Mumbai looms large on Toronto festival screens
The Toronto International Film Festival (TIFF), beginning today and running until September 16, makes film fans act like children in a sweet store, with its enticing spread of hotly anticipated world premieres, including the best from Cannes and Venice, plus entire sections dedicated to hard-hitting documentaries and children's films.
It's a Herculean task deciding what to see. The section that clearly stands out is this year's "City to City" programme, which will focus on Mumbai.
Announcing Mumbai as the showcase city, Cameron Bailey, the festival's co-director, stated: "Mumbai's cinema today is entirely different from what it was even a few years ago. The rise of independent cinema has shifted the terrain, probing into previously taboo subjects and adopting styles that were earlier unpalatable to the Indian audience."
Of the 10 films selected for the section, four are world premieres (Ship of Theseus, Shahid, Mumbai's King and The Bright Day), while four others (Gangs of Wasseypur Parts 1 and 2, Peddlers and Miss Lovely) are making their North American debuts, following premieres at the Cannes International Film Festival back in May.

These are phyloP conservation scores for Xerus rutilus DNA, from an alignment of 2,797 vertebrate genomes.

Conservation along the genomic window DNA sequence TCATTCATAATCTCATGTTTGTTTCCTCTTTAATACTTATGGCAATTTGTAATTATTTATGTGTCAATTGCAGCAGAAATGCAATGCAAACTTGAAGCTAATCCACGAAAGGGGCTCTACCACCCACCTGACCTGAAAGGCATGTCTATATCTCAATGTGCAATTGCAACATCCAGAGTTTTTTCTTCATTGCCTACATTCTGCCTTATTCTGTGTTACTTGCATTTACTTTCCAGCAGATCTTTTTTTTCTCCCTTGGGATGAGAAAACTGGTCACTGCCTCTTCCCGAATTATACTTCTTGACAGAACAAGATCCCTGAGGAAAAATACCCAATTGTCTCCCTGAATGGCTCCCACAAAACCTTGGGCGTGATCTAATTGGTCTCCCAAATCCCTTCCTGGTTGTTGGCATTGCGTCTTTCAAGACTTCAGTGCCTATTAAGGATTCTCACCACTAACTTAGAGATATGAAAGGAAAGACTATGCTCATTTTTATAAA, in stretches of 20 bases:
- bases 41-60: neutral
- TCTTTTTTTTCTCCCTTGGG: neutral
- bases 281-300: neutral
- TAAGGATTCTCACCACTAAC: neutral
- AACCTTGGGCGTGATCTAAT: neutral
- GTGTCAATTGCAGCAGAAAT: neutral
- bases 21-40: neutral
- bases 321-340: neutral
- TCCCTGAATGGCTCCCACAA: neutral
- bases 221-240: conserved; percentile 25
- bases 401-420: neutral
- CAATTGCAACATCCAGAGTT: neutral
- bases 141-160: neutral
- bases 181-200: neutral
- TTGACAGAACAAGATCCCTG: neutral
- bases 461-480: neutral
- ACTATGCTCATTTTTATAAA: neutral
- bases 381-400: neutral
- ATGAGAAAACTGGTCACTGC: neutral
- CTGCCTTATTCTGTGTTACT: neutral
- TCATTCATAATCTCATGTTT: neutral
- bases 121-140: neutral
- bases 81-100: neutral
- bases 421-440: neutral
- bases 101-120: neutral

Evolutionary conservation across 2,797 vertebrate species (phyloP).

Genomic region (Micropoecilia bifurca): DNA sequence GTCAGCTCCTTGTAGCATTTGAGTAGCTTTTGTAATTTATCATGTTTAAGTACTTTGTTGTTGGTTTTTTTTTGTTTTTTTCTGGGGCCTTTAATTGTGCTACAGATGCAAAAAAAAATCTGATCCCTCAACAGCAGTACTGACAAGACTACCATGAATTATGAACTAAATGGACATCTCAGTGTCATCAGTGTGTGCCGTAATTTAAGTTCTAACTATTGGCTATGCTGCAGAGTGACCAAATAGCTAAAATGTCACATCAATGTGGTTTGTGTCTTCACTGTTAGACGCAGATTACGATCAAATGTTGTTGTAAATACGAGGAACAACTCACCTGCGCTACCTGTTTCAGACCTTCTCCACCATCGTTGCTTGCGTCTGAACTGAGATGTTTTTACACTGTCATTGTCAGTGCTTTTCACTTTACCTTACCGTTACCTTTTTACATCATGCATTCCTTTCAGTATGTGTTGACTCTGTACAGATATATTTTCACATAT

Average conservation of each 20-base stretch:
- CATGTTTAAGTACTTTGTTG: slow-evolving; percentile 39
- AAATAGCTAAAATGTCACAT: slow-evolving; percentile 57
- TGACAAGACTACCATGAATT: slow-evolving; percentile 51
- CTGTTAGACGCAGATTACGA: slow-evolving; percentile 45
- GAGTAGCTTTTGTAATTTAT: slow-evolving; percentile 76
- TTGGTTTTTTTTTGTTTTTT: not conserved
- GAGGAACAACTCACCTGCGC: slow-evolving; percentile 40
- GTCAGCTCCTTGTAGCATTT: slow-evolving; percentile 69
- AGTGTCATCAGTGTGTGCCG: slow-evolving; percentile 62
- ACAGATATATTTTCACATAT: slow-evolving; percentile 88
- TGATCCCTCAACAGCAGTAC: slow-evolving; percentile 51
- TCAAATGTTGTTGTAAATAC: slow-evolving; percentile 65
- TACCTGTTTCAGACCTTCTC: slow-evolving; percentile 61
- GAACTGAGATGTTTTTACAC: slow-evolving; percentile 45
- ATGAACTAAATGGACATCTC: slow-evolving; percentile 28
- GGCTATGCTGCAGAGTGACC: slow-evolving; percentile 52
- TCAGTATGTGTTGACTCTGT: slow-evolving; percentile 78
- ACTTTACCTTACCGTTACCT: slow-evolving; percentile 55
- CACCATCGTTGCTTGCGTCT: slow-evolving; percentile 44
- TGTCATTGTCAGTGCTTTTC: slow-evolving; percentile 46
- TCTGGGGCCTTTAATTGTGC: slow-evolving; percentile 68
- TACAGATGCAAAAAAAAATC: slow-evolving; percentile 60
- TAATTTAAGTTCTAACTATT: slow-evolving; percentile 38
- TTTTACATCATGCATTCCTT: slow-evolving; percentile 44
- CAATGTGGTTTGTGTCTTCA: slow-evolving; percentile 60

Ashim Ahluwalia's Miss Lovely, about two brothers working in a 1970s underground cinema showing illicit films, could almost be considered a world premiere because it has been re-edited since it was shown as a work-in-progress at Cannes.
Rounding off the selection are Dibakar Banerjee's political drama Shanghai, headlined by Abhay Deol, and Ishaqzaade, Habib Faisal's love story set amid political violence in northern India.
The hype surrounding Ship of Theseus, the debut film by the celebrated Indian playwright Anand Gandhi, has already reached fever pitch. The Gangs of Wasseypur director Anurag Kashyap recently posted on Twitter: "Just saw an extraordinary film by Anand Gandhi. Probably the most brilliant film to have been made in India in decades … puts us all to shame."
This sentiment was echoed by the filmmaker Shekhar Kapur, who tweeted, "Finally a brilliant new filmmaker emerges in Anand Gandhi with Ship of Theseus."
The film promises to take audiences on a cosmic journey inspired by the Greek philosopher Plato's Allegory of the Cave, examining the meaning of identity through three interconnected stories of a blind photographer (played by the actress and Egyptian activist Aida Elakshef), a dying animal-activist monk (the acclaimed stage actor Neeraj Kabi), and a determined stockbroker (Sohum Shah).
Another new talent making his directorial debut is the Pune-based theatre director Mohit Takalkar. His film, The Bright Day, is a semi-autobiographical coming-of-age tale about Shiv, a young man who leaves his secure middle-class family life to set out on a journey of discovery. Using tiny consumer cameras, Takalkar's road movie takes the protagonist across a wide variety of landscapes as he tries to work out what exactly he wants in life.